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Research article - Peer-reviewed, 2022

Global genomic analyses of wheat powdery mildew reveal association of pathogen spread with historical human migration and trade

Sotiropoulos, Alexandros G.; Arango-Isaza, Epifania; Ban, Tomohiro; Barbieri, Chiara; Bourras, Salim; Cowger, Christina; Ben-David, Roi; Dinoor, Amos; Ellwood, Simon R.; Graf, Johannes; Hatta, Koichi; Helguera, Marcelo; Sanchez-Martin, Javier; McDonald, Bruce A.; Morgounov, Alexey, I; Muller, Marion C.; Shamanin, Vladimir; Shimizu, Kentaro K.; Yoshihira, Taiki; Zbinden, Helen;
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Abstract

The fungus Blumeria graminis f. sp. tritici causes wheat powdery mildew disease. Here, Sotiropoulos et al. analyze a global sample of 172 mildew genomes, providing evidence that humans drove global spread of the pathogen throughout history and that mildew rapidly evolved through hybridization with local fungal strains.The fungus Blumeria graminis f. sp. tritici causes wheat powdery mildew disease. Here, we study its spread and evolution by analyzing a global sample of 172 mildew genomes. Our analyses show that B.g. tritici emerged in the Fertile Crescent during wheat domestication. After it spread throughout Eurasia, colonization brought it to America, where it hybridized with unknown grass mildew species. Recent trade brought USA strains to Japan, and European strains to China. In both places, they hybridized with local ancestral strains. Thus, although mildew spreads by wind regionally, our results indicate that humans drove its global spread throughout history and that mildew rapidly evolved through hybridization.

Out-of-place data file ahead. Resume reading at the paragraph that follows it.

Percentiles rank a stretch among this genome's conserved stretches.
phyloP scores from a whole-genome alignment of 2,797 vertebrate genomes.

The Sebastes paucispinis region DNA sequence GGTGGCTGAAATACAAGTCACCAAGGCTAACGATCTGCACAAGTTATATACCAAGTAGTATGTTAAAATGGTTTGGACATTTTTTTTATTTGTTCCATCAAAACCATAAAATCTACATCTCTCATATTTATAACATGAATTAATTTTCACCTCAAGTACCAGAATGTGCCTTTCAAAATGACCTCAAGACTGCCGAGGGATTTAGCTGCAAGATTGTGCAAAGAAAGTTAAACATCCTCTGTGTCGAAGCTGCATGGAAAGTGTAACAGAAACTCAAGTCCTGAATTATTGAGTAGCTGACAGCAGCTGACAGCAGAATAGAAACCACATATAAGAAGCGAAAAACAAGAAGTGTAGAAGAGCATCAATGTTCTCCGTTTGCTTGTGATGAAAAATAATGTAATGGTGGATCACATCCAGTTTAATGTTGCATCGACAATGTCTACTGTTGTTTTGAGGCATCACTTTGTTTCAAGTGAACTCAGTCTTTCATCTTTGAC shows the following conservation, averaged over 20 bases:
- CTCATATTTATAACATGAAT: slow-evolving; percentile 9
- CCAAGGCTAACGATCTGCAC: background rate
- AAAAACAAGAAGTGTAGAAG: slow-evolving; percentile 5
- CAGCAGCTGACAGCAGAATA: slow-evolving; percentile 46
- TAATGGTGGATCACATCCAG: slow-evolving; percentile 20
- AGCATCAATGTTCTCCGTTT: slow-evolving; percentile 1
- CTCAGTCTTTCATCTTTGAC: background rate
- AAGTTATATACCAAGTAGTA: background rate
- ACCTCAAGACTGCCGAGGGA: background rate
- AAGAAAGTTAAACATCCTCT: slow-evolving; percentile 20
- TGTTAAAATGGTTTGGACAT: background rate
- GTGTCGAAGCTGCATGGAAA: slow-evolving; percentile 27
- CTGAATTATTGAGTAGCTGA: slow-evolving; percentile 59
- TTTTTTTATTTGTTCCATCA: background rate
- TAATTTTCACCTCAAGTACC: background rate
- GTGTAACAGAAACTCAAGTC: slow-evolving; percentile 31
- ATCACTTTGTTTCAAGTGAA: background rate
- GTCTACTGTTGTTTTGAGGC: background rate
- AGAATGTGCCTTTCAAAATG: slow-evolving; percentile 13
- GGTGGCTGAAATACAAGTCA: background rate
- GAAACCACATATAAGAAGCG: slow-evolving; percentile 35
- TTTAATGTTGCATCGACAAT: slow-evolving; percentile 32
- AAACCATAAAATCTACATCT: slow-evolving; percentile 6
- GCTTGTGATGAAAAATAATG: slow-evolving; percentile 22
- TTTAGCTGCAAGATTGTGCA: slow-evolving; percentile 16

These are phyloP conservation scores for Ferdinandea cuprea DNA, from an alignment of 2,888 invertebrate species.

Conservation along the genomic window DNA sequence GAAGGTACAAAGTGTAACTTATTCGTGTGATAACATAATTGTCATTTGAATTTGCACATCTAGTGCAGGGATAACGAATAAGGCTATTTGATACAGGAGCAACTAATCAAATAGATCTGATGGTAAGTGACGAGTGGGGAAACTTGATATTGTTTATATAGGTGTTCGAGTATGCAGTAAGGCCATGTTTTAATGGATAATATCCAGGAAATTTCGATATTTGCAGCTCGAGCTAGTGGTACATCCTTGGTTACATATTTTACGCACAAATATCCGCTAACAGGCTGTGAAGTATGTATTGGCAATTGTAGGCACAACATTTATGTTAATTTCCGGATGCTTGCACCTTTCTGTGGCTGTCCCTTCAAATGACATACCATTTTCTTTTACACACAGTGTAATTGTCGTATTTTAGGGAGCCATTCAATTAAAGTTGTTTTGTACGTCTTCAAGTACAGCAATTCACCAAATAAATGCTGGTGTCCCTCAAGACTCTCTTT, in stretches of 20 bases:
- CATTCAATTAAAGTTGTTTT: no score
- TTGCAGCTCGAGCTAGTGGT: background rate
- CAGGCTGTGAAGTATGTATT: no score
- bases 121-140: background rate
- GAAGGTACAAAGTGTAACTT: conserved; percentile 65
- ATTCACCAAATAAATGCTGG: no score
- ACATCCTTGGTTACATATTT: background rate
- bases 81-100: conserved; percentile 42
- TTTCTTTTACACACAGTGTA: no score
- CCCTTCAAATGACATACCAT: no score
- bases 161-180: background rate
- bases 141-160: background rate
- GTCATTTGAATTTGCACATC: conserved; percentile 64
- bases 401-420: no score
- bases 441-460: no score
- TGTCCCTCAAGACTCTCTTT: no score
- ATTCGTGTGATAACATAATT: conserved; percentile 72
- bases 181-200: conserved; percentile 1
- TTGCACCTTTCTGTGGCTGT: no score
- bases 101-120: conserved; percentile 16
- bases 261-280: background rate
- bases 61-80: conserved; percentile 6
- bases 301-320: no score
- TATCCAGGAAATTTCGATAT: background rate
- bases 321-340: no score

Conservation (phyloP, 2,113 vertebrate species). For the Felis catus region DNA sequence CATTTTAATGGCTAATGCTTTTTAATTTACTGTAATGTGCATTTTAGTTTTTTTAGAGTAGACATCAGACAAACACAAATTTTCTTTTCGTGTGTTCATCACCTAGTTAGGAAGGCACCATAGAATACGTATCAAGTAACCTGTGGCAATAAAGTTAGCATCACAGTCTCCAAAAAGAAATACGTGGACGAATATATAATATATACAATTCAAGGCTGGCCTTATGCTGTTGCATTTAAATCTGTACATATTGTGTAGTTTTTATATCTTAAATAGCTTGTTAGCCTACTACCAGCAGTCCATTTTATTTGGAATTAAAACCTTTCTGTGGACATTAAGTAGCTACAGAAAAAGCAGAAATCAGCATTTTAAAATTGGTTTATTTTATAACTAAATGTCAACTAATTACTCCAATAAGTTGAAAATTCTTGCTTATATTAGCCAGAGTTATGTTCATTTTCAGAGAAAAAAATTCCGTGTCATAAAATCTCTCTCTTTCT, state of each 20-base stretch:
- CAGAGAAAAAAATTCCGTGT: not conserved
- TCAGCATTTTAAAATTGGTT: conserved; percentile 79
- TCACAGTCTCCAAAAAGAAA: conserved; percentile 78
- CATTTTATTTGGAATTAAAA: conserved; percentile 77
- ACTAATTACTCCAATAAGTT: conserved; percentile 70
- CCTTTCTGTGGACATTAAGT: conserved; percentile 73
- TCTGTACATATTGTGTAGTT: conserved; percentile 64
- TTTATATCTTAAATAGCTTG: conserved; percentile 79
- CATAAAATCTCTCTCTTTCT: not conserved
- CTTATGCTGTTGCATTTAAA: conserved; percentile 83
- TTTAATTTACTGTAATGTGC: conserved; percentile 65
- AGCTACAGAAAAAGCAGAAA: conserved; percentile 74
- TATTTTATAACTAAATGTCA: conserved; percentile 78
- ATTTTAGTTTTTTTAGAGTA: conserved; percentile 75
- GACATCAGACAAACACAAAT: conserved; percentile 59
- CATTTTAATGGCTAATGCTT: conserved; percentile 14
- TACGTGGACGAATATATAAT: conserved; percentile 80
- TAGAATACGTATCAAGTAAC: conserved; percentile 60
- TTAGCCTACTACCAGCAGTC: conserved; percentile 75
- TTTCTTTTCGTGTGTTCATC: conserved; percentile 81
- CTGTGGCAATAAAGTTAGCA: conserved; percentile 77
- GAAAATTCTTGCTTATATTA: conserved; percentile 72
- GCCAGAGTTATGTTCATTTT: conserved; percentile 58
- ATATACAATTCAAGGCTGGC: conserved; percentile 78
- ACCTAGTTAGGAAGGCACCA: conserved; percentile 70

Published in

Nature Communications
2022, Volume: 13, number: 1, article number: 4315
Publisher: NATURE PORTFOLIO

    UKÄ Subject classification

    Microbiology
    Agricultural Science

    Publication identifier

    DOI: https://doi.org/10.1038/s41467-022-31975-0

    Permanent link to this page (URI)

    https://res.slu.se/id/publ/118717